'Collaboration' refers to collaborative work that a heterogeneous corporation carries out with a certain goal to convey a new experience to users, and it is actively appearing mainly in 'products'. In fact, product collaboration has already become a successful marketing technique as it is no exaggeration to say that collaboration products have been the driving force behind 'camping phenomenon', which is the phenomenon that some consumers line up overnight to purchase 'limited edition' products.
Recently, however, the phenomenon of 'collaboration' has been emerging in 'content' beyond the scope of products and services. This is because it shows more positive effect on recognition and sales when working as a collaboration than working alone. Typically, in 2011, the luxury brand Versace collaborated with the SPA brand H&M, and the collaboration gained huge popularity around the world that it is called ‘Battle of Versace’. As collaboration is considered to be a successful marketing trend, recently, there is a tendency to try collaborations in various fields such as food and medicine. However, in fact, although the probability of failure is very high as the probability of success is high, the failure of collaboration is not likely to be discussed.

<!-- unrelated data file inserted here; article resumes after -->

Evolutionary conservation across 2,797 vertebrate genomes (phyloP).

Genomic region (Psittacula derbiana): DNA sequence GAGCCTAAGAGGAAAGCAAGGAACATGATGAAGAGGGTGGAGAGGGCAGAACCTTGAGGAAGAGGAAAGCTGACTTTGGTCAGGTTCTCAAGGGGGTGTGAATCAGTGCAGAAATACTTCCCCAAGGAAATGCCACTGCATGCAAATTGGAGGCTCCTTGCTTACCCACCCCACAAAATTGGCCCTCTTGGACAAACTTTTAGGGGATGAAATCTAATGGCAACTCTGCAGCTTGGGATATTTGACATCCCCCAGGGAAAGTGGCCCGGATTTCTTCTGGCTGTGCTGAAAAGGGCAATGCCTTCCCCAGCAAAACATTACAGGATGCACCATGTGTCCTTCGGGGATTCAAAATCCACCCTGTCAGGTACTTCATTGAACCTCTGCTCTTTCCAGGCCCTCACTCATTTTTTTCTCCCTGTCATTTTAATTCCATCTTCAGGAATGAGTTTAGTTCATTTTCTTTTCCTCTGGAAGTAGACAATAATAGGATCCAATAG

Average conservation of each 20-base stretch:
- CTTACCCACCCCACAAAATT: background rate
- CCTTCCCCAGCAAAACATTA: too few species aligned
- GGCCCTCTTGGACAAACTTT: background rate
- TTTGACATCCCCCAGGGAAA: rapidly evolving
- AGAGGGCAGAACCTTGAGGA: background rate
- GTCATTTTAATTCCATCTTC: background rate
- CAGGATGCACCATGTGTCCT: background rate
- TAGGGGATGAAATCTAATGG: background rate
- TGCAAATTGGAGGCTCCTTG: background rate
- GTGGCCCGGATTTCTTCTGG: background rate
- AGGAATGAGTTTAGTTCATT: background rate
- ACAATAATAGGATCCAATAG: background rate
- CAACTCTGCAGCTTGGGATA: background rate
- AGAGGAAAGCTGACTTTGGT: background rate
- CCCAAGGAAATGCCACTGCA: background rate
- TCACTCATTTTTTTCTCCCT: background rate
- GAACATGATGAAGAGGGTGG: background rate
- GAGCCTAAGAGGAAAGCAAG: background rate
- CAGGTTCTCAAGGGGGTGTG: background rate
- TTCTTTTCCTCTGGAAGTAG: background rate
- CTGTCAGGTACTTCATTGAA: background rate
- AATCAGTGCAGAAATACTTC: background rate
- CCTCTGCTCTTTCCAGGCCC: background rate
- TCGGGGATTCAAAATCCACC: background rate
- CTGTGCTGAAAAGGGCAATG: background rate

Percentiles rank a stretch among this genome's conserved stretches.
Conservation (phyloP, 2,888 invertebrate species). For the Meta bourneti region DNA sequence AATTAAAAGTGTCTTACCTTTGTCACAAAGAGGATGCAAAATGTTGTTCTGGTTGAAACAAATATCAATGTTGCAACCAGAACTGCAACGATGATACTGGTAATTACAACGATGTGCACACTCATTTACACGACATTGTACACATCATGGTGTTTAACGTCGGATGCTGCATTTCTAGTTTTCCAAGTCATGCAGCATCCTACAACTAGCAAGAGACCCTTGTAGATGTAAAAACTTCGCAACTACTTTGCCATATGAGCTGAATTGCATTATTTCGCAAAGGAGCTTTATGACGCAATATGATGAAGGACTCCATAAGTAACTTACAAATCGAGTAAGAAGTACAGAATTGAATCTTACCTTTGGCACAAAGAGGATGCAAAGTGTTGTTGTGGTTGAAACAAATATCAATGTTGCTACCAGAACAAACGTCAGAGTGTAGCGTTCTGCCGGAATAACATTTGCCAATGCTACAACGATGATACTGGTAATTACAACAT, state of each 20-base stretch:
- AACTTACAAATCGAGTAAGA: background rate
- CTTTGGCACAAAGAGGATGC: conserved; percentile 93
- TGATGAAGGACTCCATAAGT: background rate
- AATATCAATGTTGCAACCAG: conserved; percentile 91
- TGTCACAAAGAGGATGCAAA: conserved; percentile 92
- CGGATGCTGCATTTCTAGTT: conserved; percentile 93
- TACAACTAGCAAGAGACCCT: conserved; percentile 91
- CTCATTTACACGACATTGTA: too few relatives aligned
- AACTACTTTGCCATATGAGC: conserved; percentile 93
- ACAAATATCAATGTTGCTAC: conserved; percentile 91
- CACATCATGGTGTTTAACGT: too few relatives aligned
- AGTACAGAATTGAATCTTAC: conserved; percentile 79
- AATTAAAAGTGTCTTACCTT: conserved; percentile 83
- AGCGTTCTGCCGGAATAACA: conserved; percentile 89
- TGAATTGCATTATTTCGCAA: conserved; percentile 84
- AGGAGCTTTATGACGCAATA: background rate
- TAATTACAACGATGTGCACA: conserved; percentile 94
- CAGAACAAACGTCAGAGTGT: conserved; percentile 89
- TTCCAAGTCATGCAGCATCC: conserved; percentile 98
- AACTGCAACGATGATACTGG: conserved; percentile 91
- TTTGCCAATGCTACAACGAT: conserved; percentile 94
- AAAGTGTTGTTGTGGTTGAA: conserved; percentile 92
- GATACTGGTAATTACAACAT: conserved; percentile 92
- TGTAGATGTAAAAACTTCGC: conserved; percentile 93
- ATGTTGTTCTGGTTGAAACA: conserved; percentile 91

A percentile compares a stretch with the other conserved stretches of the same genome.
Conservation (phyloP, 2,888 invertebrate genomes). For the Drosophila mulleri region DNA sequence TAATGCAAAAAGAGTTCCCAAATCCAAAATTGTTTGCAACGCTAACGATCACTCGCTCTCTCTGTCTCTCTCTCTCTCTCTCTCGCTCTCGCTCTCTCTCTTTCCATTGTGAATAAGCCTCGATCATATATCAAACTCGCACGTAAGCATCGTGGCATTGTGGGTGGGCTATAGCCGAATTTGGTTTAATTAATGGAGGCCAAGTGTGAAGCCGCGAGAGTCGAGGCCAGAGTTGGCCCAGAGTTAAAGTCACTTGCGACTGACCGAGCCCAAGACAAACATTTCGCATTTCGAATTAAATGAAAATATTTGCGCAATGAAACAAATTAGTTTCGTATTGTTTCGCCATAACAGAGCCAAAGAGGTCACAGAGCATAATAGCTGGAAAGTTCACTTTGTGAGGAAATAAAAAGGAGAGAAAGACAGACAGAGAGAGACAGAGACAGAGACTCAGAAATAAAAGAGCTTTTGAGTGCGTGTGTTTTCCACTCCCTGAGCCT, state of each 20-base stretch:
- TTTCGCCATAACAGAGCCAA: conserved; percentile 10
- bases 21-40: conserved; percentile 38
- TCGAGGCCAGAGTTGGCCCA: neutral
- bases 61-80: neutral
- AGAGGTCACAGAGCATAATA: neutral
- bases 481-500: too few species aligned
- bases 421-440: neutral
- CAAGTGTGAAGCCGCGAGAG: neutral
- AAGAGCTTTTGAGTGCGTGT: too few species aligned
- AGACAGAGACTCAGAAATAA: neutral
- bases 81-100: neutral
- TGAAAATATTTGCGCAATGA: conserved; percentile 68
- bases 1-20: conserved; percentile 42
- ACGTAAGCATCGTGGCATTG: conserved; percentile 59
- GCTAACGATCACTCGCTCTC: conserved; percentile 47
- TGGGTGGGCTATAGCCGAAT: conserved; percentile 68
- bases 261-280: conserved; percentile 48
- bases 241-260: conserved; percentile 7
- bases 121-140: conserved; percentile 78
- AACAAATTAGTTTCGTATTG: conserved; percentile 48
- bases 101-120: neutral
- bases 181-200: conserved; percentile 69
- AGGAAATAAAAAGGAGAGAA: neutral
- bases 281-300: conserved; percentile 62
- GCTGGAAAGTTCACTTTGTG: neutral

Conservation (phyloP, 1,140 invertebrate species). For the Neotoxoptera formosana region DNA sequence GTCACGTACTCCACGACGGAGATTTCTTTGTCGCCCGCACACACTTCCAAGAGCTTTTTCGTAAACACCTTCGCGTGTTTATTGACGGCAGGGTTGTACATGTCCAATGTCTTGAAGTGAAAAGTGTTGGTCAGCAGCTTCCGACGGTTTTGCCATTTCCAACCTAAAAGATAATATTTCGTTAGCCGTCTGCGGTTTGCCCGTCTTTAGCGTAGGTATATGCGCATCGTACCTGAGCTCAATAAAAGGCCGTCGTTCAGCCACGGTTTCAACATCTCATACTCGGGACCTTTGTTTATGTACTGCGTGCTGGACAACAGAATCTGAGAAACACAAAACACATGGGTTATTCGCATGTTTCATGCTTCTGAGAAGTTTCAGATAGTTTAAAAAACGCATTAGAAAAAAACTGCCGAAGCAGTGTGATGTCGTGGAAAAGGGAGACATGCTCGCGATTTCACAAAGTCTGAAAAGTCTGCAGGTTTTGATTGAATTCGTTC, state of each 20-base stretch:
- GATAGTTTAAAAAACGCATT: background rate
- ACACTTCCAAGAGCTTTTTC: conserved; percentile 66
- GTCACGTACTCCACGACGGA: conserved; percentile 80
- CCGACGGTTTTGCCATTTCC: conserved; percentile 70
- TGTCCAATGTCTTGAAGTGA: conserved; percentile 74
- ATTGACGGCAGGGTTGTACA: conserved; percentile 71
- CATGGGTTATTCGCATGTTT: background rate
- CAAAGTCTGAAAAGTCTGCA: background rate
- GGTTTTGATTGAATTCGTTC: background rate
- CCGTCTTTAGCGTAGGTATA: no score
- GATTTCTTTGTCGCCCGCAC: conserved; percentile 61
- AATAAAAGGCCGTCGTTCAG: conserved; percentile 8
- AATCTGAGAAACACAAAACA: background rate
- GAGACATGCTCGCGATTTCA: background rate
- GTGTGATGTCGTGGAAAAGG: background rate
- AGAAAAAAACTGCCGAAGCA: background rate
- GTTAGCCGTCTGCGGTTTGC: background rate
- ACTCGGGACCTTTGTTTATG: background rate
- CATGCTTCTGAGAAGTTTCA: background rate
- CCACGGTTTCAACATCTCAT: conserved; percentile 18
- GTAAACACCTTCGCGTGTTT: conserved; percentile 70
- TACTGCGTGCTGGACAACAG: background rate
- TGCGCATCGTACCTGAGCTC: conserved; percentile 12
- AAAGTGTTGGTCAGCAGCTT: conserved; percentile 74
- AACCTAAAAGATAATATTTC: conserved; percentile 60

If so, what kind of rules are hidden in one that determines the success and failure of the collaboration? The core of collaboration is, above all, in 'expansion of experience'. Here, the expansion of experience means the depth and breadth of experience. While most think of collaboration as a new experience created by meeting between different domains, in fact, successful collaboration should upgrade the experience of each domain, which means it should provide a deepening of the experience. For example, through collaboration between A product and B product, the positive experience with the A or B product should not be reduced or eliminated, but rather should be multiplied.
Next is the expansion of the area of experience. By meeting different areas, a new experience that could not be created by each area should be felt. In other words, the combination of A and B must provide a different value, such as C, rather than simply AB. At this point, it would be more successful as fresh as users cannot imagine what C is (but in a way that does not impair the existing positive experience). Also, the collaboration does not always have to create a new experience, but it can be progressed in a way of offsetting the negative experience of A or B.
Therefore, not only for making new changes, the collaboration should be progressed in consideration of which experience of the product you want to deepen and what extent of experience you want to widen. It is important to note that if you try to collaborate without considering this, you will even destroy your existing positive experience.
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